In case anyone is still on the fence, the success of "Rogue One: A Star Wars Story" confirms we need not question heroines' profitability at the box office.
After all, it was only a few months ago that misogynistic bros claimed a "Ghostbusters" reboot starring four women had ruined their childhoods. For a variety of reasons, "Ghostbusters" wasn't the runaway win Sony hoped it would be. As for our favorite galaxy far, far away, don't worry. "Rogue One," which puts Felicity Jones in the pilot's seat, earned the second-largest opening weekend for a December release in history.
What's the first? Last year's "Star Wars: Episode VII - The Force Awakens," in which newcomer Daisy Ridley had hero duties. "The Force Awakens" opened to $248 million domestically (about R3.5 billion), while "Rogue One" collected a reported $155 million (about R2.2 billion). (Disney always knew "Rogue One," the first stand-alone "Star Wars" movie, wouldn't perform at the same level as "The Force Awakens." The latter boasted more returning characters, and it marked the first "Star Wars" instalment in a decade.)
In the aftermath of Hillary Clinton's loss to a reality TV star who bragged about grabbing women's genitalia, this is an apt moment for young moviegoers to see the likes of Jones and Ridley land roles that have traditionally gone to men. "I've never had the luxury of political opinions," Rebel Alliance radical Jyn Erso (Jones) quips in "Rogue One" amid working to steal the evil Empire's Death Star construction plans, a life-or-death political move. We always had Princess Leia, of course, but as a member of the Skywalker family adopted by Rebel chiefs Bail and Breha Organa, Leia's governmental clout was a birthright. Jyn chose to fight the Empire, which killed her mother and enslaved her father to help construct its mega-weapon.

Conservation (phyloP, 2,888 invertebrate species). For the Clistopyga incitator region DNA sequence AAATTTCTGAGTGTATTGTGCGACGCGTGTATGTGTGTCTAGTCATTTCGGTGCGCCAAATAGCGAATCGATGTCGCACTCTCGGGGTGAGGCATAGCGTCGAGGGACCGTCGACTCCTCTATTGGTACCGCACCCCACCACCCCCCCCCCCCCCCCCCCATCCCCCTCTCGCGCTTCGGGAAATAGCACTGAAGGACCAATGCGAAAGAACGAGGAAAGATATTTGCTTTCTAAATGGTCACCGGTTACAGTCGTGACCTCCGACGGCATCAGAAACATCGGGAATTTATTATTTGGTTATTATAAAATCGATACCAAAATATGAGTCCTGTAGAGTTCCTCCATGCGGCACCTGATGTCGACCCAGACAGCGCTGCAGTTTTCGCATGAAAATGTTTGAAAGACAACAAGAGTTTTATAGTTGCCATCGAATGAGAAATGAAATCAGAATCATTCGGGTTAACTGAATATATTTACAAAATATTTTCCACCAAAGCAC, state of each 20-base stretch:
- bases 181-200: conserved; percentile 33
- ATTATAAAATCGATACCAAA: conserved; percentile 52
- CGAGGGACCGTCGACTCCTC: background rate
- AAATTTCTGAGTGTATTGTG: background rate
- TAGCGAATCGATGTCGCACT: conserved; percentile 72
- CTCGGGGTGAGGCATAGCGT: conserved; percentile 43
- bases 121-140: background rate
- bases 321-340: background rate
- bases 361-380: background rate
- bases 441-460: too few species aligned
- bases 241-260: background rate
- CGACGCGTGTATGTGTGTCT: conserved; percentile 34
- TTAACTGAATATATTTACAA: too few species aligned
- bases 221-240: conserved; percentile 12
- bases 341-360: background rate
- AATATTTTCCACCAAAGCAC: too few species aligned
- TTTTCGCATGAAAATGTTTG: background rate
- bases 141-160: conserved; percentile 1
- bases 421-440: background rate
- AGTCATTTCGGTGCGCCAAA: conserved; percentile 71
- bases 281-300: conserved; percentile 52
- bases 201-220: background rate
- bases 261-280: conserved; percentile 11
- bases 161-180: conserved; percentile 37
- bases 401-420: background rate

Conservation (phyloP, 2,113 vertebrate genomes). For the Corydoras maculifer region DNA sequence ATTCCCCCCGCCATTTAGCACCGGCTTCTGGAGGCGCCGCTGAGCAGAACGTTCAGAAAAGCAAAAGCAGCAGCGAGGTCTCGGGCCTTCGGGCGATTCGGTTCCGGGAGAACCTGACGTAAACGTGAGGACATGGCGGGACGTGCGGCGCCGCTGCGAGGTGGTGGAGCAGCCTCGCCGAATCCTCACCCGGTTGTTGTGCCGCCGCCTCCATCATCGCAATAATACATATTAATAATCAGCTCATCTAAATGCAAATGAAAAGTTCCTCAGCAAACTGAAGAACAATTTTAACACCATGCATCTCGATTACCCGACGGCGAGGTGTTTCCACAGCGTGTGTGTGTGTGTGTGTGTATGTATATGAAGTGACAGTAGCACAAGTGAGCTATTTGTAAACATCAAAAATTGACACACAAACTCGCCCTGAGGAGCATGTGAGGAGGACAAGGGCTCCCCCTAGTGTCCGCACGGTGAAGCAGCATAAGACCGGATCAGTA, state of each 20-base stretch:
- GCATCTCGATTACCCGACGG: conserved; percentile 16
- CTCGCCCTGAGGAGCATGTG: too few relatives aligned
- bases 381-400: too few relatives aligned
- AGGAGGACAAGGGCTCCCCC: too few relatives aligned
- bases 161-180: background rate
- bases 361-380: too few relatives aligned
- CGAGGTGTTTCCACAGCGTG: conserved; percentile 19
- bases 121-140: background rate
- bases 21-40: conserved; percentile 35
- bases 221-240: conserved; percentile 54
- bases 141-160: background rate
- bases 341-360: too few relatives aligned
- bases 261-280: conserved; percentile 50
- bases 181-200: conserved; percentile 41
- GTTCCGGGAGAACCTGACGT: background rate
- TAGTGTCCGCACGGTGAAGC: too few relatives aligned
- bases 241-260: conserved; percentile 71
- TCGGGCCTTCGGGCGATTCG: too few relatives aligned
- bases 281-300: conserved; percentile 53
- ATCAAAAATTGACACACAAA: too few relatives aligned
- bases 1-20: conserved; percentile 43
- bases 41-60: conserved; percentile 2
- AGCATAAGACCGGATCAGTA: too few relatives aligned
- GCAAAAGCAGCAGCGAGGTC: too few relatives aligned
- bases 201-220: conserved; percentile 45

"It's perfect timing," Jones told The Huffington Post, days after Clinton's shocking loss. "It's a film that's about unity, and it's about generosity to each other and people actually coming together and working together for a common aim. And actually, it does feel quite timely that that's what we need at the moment. These characters are all vulnerable. They've all had difficult times in their lives and they're all finding strength in each other. It feels very appropriate for the times that we're in."
Jones said she and Ridley shared tea and a "good chat" about becoming the "Star Wars" franchise's new generation. Jones didn't elaborate on their discussion, but she noted that, in the wake of Brexit, the English actresses understand the importance of progressive representation on the big screen.
"It's a wonder that the cinema can convey lives that feel invisible, and we often feel invisible when we feel disenfranchised or sad," Jones said. "Cinema can bring a mobility to people's experiences. ... The world is in a bit of a strange place at the moment, and I feel like we need to always champion great unity and empathy for each other, and not division and hatred. Those priorities should be the priorities of society, to look out for each other and not lead through division. That seems like nonsense to me."
"Rogue One: A Star Wars Story" is now in theaters.